• Unity: Ubuntu's own desktop environment. Like the underlying Ubuntu count on it breaking on simple tasks that simply escape Mark Shuttleworth's imagination and lacking support for efforts to move it either upstream or downstream. Then there's the part where this thing was made for netbooks, but burns as many useful pixels as KDE or GNOME. Any *nix new wanting to try Ubuntu for the software support should go for Xubuntu and at the menu choose a plain Xfce session over a Xubuntu session7. The part where Unity in particular and Ubuntu generally make habits of lying to the user is a subject to be explored much later.
  • Cinnamon:  Made by the Linux Mint people. It still changes a lot. The Linux Mint people also made the grave mistake of tying their fate to being a stable Ubuntu derivative8 which I find questionable judgment though they also now produce an upstream Debian derived flavor.

Xfce is a desktop environment that works on so many *nix based systems, and it is the only one that has a well developed stable implementation it isn't fucking up with constant changes. If you are new to *nix learn Xfce and enjoy it, because it is so portable and stable. Fans of the bullet pointed environments may flame me in the comments, maybe I will learn to appreciate something newer.

  1. I am going to use *nix the rest of this post to refer to the BSD's, Minix, Linux, and proprietary Unix. Figuring out why I ordered things this way is an exercise for the reader.   

  2. For anyone who suggests a simpler window manager I applaud you, but you are initiated on some level. This guide is more for people who want to try *nix, and maybe even people who ave done it before. It is also intended for people who run a simple window manager on their powerful desktop like ratpoison yet need something that makes their portable computer more functional.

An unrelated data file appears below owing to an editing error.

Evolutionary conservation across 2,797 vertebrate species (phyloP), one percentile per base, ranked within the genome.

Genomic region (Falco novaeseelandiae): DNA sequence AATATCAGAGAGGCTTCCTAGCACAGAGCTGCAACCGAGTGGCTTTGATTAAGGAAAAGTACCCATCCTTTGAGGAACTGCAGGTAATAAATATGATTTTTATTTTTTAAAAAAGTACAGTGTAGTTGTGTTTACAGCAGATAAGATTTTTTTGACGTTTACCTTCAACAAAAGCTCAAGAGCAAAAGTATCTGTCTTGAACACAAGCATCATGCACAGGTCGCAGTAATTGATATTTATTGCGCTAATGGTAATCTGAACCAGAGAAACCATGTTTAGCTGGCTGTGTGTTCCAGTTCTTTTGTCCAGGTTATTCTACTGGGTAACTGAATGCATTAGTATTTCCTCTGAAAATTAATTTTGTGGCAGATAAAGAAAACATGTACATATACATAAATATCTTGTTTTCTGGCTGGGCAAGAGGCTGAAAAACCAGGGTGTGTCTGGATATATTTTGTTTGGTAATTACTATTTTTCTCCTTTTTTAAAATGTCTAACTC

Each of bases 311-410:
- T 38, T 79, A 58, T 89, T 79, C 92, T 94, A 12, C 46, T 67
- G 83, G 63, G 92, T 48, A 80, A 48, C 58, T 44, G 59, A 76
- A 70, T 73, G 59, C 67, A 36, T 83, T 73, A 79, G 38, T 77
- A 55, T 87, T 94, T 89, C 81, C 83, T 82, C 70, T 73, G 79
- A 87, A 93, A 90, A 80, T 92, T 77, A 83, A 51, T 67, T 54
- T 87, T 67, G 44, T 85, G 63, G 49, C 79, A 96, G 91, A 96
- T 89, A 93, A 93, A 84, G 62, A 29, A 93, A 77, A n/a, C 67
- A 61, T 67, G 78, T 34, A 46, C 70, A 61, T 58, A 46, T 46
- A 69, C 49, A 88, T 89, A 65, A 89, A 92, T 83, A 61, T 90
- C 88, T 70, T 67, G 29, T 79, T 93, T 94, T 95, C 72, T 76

3. I swear it has to be irony of the highest order than many *nix desktop environments demand high order hardware better served with simpler interfaces and small screens demanding friendlier interfaces can't run them.  

  4. Solaris 8 did more to damage the potential for Sun to sell Solaris 10 short of abandoning it for Windows. I mean the fuckers even Open Sourced all of Solaris 10, but people didn't bite, because Sun's web infrastructure for the longest time proudly announced it ran Solaris 8.  

  5. If you want the steps to do so either accept you aren't getting them from me, fuck yourself and provide graphic and identifying photo evidence preferably involving a sharpie, or provide to me a 68k based workstation with ghz class performance rivaling a 2008 model Intel Core 2 processor.  

  6. This is the big selling point of Xfce, the environment can be shaped by you to an incredible extent. If anything LXDE has too much polish and too few ways to reshape it.  

  7. For newcomers if you install a bunch of desktop environments in the aim of trying them out, you can choose the environment you want to work in at the login screen of any *nix that doesn't want to harvest you for sweet breads.  

  8. My distaste for the poor compromises of Ubuntu are so intense. Mark Shuttleworth is the worst.  

4 thoughts on “Choosing A Linux Desktop Environment for Newbs and n00bs

  1. LXDE is interesting to follow as it switching to Qt.

    I'm of the "no desktop environment" school but of course it isn't for newbies. To help with that I am rather satisfied by a few LXDE applications (like lxrandr).

    For the rest the KDE applications are quite good because unlike GNOME's, they have features. That's also what newcomers should understand, most applications do not require you to run the whole desktop environment.

    • Well, Qt vs. Gtk isn't a big problem in the way it used to be. LDXE's evolution is one of the most interesting things in "popular" open source now for sure.

      I'm just amazed by the temptation to to run a lighter WM only on powerful desktops while netbooks and notebooks benefit substantially by choosing a desktop environment… Or at least most of one.

    • Well, you probably have something you are comfortable with already. On the other hand you could shape Xfce into something still more comfortable…